1825 ENGLISH POETRY 1579-1830: SPENSER AND THE TRADITION

Lord Byron

Sophia Hyatt, the White Lady, "My Last Walk in the Gardens of Newstead Abbey" Morning Chronicle (3 October 1825).



Here no longer shall I wander
Lone, but in communion high,
Kindred spirits greet me — yonder
Glows the form that's ever nigh.

Wrapt in blissful contemplation,
From that hill no more I gaze
On scenes as fair as when creation
Rose — the theme of Seraph's lays.

And thou, fair sylph, that round its basis
Driv'st thy car, with milk-white steed;
Oft I watch'd its gentle paces—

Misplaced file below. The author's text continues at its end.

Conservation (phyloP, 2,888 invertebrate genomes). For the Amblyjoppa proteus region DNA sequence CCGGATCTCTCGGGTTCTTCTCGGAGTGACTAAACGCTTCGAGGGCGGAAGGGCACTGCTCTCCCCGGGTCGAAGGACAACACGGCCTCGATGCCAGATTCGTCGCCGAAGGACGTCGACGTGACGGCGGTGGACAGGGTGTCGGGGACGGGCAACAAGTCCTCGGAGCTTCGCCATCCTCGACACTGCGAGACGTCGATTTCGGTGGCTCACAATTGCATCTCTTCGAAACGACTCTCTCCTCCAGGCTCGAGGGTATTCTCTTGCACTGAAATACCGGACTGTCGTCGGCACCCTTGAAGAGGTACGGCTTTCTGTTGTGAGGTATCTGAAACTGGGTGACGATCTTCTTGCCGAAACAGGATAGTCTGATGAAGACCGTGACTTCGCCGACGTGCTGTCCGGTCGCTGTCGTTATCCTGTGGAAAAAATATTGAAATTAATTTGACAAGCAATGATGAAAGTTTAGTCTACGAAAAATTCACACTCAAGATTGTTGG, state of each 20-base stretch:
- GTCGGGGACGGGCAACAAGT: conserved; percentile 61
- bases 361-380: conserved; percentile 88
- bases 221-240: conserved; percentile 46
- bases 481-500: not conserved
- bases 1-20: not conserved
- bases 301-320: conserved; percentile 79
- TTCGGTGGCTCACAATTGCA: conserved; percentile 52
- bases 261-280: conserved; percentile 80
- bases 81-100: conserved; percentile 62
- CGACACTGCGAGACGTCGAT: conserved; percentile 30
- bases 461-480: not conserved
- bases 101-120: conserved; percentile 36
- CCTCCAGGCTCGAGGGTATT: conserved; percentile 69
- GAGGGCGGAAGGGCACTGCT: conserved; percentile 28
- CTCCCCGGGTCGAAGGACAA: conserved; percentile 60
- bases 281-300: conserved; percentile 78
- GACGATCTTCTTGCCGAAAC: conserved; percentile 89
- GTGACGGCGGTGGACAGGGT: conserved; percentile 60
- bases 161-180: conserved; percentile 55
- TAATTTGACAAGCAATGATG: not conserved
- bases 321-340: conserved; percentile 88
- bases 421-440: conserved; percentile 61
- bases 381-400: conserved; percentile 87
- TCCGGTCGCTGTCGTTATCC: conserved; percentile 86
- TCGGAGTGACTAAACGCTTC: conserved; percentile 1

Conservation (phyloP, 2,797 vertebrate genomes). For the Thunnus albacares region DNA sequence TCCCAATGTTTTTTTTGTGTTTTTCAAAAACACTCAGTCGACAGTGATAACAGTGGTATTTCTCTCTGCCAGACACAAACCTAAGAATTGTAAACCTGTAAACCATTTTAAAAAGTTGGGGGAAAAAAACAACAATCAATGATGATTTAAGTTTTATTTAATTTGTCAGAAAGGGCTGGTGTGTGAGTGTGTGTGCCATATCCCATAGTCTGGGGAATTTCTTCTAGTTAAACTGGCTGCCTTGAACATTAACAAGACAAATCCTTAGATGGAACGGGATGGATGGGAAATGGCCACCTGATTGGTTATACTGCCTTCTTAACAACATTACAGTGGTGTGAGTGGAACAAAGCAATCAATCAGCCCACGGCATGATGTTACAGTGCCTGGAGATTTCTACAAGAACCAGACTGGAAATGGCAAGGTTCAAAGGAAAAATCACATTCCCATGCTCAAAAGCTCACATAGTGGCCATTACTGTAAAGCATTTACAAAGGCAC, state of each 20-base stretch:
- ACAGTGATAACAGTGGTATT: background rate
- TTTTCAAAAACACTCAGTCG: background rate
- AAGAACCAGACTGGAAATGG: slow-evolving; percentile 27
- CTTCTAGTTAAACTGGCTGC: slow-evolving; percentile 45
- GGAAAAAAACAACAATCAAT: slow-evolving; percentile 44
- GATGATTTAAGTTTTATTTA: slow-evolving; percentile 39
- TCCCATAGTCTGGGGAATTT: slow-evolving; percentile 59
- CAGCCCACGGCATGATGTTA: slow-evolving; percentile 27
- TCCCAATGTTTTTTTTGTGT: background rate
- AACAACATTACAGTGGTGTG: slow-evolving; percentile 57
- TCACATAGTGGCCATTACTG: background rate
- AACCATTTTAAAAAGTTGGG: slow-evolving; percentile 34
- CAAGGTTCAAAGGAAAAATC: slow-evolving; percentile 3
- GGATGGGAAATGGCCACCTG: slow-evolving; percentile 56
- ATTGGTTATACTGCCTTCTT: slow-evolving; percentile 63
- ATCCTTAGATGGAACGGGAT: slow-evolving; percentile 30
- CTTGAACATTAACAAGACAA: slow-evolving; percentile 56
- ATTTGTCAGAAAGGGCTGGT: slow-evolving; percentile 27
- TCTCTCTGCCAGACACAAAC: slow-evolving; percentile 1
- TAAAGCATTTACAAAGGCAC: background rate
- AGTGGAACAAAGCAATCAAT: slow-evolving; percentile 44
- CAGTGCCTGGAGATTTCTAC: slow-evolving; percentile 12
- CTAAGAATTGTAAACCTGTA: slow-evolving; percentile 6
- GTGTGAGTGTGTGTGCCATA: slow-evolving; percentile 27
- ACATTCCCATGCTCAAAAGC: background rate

Mark'd its track with curious heed.

Why? oh! why thus interesting,
Are forms and scenes to me unknown?
Oh you, the Muses' power confessing,
Define the charm your bosoms own.

Why love to gaze on playful fountain,
Or lake, that bore him on its breast?
Lonely to wander o'er each mountain,
Grove, or plain his feet have press'd?

It is because the Muses hover,
And all around a halo shed;
And still must every fond adorer
Worship the shrine, the idol fled.

But 'tis past; and now for ever
Fancy's vision's bliss is o'er;
But to forget thee, Newstead — never,
Though I shall haunt thy shades no more.